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Hartford bridge replacement to start in 2023; structure may be closed for a year



Valley News Staff Writer
Tuesday, August 13, 2019

HARTFORD VILLAGE — Transportation officials say the VA Cutoff Bridge that connects routes 4 and 14 in Hartford Village could be closed for a year beginning in the summer of 2023 as crews replace the 96-year-old structure.

Construction is expected to impact about 3,900 motorists who make the daily commute over the bridge, according to the Vermont Agency of Transportation. Vehicles will instead be detoured 3 miles through White River Junction.

While the construction will temporarily hamper traffic, it is necessary to provide long-term access across the White River, Hartford Town Manager Brannon Godfrey said on Tuesday. The new bridge could last 100 years and prevent crews from having to make frequent repairs, he said.

“The travel path carries a fair amount of traffic, and we believe it’s an important crossing to maintain,” Godfrey said in a phone interview.

The bridge replacement is expected to cost $14.4 million, but VTrans would pick up 95% of the costs under its bridge program, Godfrey said. That leaves Hartford’s share around $720,000.

Godfrey said the 559-foot bridge, which was first build in 1929 and last rehabilitated in 1973, is considered structurally deficient because of deterioration of its superstructure, the portion of a bridge that supports the span.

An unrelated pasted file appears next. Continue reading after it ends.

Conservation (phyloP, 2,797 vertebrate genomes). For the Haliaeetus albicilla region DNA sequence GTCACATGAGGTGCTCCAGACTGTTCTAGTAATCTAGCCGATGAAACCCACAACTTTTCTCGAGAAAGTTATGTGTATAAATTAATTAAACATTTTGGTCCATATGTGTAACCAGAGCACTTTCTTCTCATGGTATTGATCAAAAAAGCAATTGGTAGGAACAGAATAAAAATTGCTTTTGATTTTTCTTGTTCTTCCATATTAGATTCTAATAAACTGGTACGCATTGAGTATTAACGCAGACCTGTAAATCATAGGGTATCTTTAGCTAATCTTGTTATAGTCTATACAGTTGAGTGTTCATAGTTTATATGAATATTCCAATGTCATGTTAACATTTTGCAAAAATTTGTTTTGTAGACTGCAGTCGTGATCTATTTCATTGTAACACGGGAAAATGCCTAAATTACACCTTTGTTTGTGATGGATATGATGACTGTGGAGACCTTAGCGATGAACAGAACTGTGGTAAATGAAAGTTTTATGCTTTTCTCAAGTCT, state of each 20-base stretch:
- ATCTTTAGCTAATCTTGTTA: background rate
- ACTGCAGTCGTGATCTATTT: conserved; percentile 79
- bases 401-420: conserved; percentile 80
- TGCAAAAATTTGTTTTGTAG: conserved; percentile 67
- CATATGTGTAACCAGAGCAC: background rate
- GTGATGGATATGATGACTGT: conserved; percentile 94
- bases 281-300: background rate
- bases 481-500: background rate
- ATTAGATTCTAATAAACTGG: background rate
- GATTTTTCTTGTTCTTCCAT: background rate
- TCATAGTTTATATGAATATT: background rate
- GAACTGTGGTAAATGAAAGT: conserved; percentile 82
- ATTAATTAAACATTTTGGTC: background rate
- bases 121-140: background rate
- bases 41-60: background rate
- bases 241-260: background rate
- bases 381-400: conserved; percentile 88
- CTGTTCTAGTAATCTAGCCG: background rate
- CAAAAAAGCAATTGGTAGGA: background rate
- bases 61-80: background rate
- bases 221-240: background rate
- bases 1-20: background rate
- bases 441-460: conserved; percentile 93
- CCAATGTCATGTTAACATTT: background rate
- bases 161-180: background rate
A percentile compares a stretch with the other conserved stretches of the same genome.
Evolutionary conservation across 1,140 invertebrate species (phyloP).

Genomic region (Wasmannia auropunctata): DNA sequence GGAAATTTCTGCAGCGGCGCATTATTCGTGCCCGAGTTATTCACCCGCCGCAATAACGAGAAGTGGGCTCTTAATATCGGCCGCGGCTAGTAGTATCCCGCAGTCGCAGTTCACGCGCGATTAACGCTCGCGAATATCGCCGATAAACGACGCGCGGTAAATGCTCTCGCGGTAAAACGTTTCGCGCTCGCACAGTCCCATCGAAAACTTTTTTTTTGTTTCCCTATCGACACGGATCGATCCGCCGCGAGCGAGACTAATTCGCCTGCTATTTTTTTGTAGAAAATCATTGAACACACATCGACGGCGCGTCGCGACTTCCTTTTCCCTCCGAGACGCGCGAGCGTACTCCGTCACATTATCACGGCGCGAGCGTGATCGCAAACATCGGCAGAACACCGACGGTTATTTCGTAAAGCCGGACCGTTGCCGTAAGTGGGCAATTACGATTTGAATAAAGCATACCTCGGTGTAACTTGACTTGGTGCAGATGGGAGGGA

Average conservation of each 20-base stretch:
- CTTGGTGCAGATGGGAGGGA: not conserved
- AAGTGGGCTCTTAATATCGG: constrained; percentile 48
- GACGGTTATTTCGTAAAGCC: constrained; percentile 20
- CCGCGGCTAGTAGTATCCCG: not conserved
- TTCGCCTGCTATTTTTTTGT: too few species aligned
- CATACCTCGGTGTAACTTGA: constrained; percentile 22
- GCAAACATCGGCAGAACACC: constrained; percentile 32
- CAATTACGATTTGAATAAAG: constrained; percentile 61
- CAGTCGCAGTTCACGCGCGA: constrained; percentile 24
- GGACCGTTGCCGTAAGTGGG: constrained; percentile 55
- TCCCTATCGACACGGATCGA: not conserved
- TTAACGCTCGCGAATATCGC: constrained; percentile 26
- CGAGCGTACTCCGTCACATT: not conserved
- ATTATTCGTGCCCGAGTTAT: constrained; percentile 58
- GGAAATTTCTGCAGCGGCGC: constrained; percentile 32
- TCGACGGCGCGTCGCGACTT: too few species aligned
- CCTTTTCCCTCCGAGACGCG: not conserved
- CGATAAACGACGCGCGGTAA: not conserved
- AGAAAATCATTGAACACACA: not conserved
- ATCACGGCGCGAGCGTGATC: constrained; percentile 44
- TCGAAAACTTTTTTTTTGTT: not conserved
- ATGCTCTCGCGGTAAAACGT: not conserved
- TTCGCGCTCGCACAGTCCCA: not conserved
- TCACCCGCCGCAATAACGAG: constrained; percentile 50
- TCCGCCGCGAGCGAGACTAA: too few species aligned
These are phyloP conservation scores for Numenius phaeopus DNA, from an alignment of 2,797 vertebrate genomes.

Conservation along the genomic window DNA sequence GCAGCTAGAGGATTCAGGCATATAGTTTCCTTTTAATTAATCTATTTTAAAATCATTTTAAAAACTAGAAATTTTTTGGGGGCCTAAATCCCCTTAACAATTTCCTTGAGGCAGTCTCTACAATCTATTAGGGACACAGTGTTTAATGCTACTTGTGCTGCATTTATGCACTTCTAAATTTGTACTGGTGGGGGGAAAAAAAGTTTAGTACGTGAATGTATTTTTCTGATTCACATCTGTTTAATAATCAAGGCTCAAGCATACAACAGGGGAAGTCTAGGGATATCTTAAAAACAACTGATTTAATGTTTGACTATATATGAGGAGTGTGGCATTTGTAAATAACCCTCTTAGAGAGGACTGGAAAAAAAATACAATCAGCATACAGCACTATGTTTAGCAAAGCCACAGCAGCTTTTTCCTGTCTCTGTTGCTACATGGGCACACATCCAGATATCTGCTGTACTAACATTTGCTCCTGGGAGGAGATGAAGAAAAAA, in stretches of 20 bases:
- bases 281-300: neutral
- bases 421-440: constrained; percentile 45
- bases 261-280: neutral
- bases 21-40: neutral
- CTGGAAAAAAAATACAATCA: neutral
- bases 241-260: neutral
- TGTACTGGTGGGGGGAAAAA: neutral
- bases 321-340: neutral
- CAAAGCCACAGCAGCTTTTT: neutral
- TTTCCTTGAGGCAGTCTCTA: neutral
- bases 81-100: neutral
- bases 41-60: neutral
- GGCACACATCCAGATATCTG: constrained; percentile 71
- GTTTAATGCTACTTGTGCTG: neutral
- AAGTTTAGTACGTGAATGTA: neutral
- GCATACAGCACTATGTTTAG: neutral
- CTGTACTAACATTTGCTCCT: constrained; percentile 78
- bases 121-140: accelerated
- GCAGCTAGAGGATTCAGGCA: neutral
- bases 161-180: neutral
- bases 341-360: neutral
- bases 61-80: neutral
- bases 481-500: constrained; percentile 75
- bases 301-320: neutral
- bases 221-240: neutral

He said the Selectboard and VTrans discussed several options to fix the bridge before settling on a replacement in July. That replacement will begin on VA Cutoff Road in the south but then veer east of the current bridge to intersect with Christian Road in the north. The new alignment has several safety advantages over the current bridge, including better sight distances and easier turns, Godfrey wrote in a July 2 letter to the Selectboard.

The new bridge also would eliminate the intersection where VA Cutoff Road meets Route 14 and replace it with a four-way intersection at Christian Street, which could reduce the number of traffic conflicts in the area, he added.

Godfrey said drivers could expect changes at Christian Street, where a curb now separates traffic turning onto Route 14. But, he said, those changes haven’t been discussed yet.

Tony Gove, who owns land just north of the bridge, said it’s a good idea to replace the bridge. However, he expressed some concern over traffic.

“It’s going to be inconvenient for people to go around if they just rip the bridge out and put a new bridge in,” Gove said in a phone interview.

Meanwhile, former Selectboard member Matt Bucy, applauded the proposed connection to Christian Street, saying it makes more sense than the current configuration.

Bucy, who owns property near the bridge, said a closing wouldn’t bother him. The span was once closed for an entire summer for repairs, and state officials worked on the bridge for about a week this winter, he said.

“The old bridge is definitely at the end of its life,” he said.

Tim Camerato can be reached at tcamerato@vnews.com or 603-727-3223.